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Culture Q&A: King Gizzard & The Lizard Wizard

King Gizzard & The Lizard Wizard are chameleons of genre and style. Since forming in 2010, the band has released eight albums ranging from folksy to psych to hard-rocking, blues-stomping in the vein of Captain Beefheart.

Their newest album, Nonagon Infinity, is an infinitely looping album that captures the group’s live sound with a continuous sonic attack using complex time signatures and high-octane guitar leads. Nonagon Infinity relies on repeating lyrics and musical phrases to tie all nine songs together, as when lead singer Stu Mackenzie repeats the phrase “Nonagon Infinity opens the door” in the first and last tracks.

Of the band’s recordings, Mackenzie considers this to be his favorite, explaining that it represents their live show the best—which listeners in Indianapolis can judge for themselves on May 6, when King Gizzard’s world tour stops at the Hi-Fi.

IM caught up with Mackenzie before the show.

 

What exactly does “Nonagon Infinity” mean?

It was supposed to mean nine songs that last forever, nine parts, nine chapters. Nine segments that all add up to one loop, forever. You could play the record forever.

What made you decide to create an infinitely looping record?

I think it was originally just a record that was like a suite, you know? Every song was just a chapter, and it all linked. There were nine songs, nine chapters of the same story arc. While we were working on it, we realized that the final track actually needed to link back to the first track for it to make perfect sense. It was really kind of a snowball of that kind of idea.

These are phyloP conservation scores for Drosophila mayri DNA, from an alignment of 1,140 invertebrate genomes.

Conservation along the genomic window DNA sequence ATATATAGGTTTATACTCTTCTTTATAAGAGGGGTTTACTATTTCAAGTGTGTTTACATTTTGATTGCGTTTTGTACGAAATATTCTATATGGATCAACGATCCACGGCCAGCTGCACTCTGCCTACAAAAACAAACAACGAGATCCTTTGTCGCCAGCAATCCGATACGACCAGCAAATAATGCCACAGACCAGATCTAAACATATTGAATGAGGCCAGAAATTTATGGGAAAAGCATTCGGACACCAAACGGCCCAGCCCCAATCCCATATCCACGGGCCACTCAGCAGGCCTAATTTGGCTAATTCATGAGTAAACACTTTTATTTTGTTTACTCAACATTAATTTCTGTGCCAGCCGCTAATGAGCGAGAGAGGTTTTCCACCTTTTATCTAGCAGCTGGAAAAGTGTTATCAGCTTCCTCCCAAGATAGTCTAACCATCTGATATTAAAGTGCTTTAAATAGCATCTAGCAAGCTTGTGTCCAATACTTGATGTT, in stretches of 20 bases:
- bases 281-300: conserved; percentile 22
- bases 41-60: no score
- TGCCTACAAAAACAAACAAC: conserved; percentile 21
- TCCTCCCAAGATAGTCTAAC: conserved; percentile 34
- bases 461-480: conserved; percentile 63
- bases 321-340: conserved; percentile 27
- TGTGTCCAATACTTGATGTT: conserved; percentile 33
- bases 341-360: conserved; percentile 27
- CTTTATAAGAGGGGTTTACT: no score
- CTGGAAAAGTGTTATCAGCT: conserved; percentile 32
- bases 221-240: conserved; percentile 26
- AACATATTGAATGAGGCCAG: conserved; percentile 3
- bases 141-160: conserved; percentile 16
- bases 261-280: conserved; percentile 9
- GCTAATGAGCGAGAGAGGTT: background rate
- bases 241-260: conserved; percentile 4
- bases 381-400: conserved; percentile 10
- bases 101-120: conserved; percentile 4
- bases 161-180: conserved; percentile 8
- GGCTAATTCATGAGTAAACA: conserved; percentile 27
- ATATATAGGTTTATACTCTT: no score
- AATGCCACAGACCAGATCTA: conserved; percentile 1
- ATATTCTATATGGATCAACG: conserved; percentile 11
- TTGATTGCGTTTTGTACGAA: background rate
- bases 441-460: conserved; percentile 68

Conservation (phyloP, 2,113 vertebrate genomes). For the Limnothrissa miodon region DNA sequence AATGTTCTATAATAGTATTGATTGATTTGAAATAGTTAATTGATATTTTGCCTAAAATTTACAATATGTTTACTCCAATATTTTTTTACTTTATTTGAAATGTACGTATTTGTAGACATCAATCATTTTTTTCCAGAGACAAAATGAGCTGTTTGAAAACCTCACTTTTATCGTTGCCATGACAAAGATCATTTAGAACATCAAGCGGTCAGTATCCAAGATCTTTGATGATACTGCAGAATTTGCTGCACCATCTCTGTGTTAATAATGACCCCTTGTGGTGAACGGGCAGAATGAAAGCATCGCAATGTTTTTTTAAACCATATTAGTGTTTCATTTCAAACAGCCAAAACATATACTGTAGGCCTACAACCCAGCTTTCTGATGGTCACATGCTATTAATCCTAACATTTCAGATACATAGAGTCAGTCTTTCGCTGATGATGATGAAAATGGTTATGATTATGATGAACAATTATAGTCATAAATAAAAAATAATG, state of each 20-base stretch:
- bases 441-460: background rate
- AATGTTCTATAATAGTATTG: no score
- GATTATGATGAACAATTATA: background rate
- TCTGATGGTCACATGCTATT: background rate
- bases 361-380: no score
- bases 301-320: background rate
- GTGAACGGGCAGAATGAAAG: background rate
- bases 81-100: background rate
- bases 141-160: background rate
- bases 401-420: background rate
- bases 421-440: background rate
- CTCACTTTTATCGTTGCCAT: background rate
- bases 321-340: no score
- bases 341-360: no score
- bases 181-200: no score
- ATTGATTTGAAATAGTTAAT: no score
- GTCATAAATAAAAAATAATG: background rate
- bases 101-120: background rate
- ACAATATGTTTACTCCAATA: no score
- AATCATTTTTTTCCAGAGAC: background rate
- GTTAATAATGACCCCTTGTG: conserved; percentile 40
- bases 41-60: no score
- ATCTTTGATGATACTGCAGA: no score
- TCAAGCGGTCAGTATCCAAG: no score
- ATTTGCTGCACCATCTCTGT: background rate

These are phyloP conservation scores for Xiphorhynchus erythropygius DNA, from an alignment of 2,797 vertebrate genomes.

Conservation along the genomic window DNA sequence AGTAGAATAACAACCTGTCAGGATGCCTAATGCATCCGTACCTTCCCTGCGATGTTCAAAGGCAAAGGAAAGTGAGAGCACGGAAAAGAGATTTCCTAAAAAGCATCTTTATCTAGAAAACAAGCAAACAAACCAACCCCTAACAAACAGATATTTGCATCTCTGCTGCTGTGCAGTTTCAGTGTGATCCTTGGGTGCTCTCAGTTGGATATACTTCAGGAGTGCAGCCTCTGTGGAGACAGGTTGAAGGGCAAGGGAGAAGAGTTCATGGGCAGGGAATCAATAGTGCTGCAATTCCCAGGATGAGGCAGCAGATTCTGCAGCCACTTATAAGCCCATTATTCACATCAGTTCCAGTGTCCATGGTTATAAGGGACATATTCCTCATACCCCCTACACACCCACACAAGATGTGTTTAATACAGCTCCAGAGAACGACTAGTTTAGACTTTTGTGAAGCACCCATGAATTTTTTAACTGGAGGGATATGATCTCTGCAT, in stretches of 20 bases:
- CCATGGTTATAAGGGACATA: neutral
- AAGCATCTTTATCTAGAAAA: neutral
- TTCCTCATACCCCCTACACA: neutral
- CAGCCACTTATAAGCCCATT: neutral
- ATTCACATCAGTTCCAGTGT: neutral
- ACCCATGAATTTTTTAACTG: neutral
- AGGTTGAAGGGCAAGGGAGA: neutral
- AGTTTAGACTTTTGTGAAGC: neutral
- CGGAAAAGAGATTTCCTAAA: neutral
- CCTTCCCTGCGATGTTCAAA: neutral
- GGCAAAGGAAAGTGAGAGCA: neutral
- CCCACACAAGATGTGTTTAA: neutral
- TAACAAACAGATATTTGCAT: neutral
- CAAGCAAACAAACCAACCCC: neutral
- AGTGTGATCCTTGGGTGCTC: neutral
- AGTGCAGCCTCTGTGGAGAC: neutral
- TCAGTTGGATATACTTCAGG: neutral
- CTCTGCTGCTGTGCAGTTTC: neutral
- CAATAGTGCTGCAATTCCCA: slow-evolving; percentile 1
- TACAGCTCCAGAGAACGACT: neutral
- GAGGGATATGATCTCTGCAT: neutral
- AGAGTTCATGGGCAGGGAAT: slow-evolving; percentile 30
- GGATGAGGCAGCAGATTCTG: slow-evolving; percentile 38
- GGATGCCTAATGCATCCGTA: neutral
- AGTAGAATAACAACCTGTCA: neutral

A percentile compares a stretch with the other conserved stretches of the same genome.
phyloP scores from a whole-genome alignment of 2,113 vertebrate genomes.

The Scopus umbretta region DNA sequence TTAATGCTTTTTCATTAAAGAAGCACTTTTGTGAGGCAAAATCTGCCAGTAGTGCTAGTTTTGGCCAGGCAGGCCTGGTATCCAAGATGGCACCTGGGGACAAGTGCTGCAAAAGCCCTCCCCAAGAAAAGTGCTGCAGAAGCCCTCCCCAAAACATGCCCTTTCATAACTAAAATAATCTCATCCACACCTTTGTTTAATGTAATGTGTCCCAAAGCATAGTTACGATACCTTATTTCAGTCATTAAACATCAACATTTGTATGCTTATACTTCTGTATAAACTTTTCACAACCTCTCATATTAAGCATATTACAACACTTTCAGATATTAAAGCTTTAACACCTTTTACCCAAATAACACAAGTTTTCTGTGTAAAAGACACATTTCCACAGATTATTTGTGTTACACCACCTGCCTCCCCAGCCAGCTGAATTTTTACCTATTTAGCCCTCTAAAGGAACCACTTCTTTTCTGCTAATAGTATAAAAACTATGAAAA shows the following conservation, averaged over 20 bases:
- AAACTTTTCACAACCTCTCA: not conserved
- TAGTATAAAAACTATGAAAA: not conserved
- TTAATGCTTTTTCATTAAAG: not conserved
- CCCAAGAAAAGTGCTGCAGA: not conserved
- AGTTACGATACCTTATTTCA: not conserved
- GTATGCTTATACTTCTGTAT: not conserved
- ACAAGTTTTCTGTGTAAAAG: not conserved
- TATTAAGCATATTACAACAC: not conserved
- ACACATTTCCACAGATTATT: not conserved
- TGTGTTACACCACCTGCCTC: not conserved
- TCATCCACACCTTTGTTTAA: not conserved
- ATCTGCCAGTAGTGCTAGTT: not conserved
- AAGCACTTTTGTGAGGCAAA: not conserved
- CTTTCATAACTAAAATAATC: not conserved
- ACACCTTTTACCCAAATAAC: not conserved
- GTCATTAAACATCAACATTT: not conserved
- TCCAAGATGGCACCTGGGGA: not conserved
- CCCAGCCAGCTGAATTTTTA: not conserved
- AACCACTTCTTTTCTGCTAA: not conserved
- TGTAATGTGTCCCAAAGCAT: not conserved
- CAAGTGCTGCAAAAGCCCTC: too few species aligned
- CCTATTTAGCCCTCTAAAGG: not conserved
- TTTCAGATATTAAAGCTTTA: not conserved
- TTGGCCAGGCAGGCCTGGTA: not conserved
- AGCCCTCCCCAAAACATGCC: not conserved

What was the hardest part of keeping it looping?

It was just kind of conceptualizing it and rehearsing it. We’re not super highly trained musicians or anything. Some of the songs are pretty challenging. Just kind of learning them and working out all the different time signatures were pretty challenging for us. It was a lot of conceptualizing how they would all make sense as a whole. Before we had even recorded anything, it was a pretty challenging record to put together.

What made you change from the folksy sound of your earlier album Paper Mache Day Dream to hard-rocking Nonagon Infinity?

We mostly finished this record before we started on Paper Mache, so this record had been one that we had been working on for over a year and a half. This record was supposed to come out before Paper Mache, but we just needed a break from it. We needed the songs to keep evolving. This record is more a representation of us and our live show than anything that we’d ever done before. To me, Paper Mache is the odd one out—not to say I’m not proud of it as a record. I think this is the one that kind of represents the band most strongly in my opinion.

How were you able to capture such an energetic, live-sounding album?

We recorded live as much as possible. It was done mostly in New York over four days. Mostly, we tried to get the take there live with the seven of us. That was the challenge, to try to not piece it together and overdub, but try to actually play this thing. We didn’t record it in one take or anything. We could if we wanted to, but a lot of sections were improvised. We recorded it piece by piece. We would play the start of the next song after the end of one and cross fade it. It was actually really simple. It was mostly in the live performance, which is why it probably maintains that energy.

Have you performed the entire album on stage yet?

Not just yet. We will definitely do it, but we haven’t played together in a while, and we need time to practice. It’s funny, being on tour all the time, because you don’t always have time to practice, which seems kind of counterintuitive. We’ve been playing a lot of the songs live but not as a whole suite yet.

What can we expect to see with your stage show?

Nonagon is probably the closest representation of what the show is like. There will be a lot of those songs and a mix from everything else. We always wing it and see what will work on that particular night.

Nonagon Infinity is probably my favorite King Gizzard record so far.

Excellent. It’s mine too. It’s definitely the one that was thought-about the most. It was given the most love. It was the most realized record.

 

 

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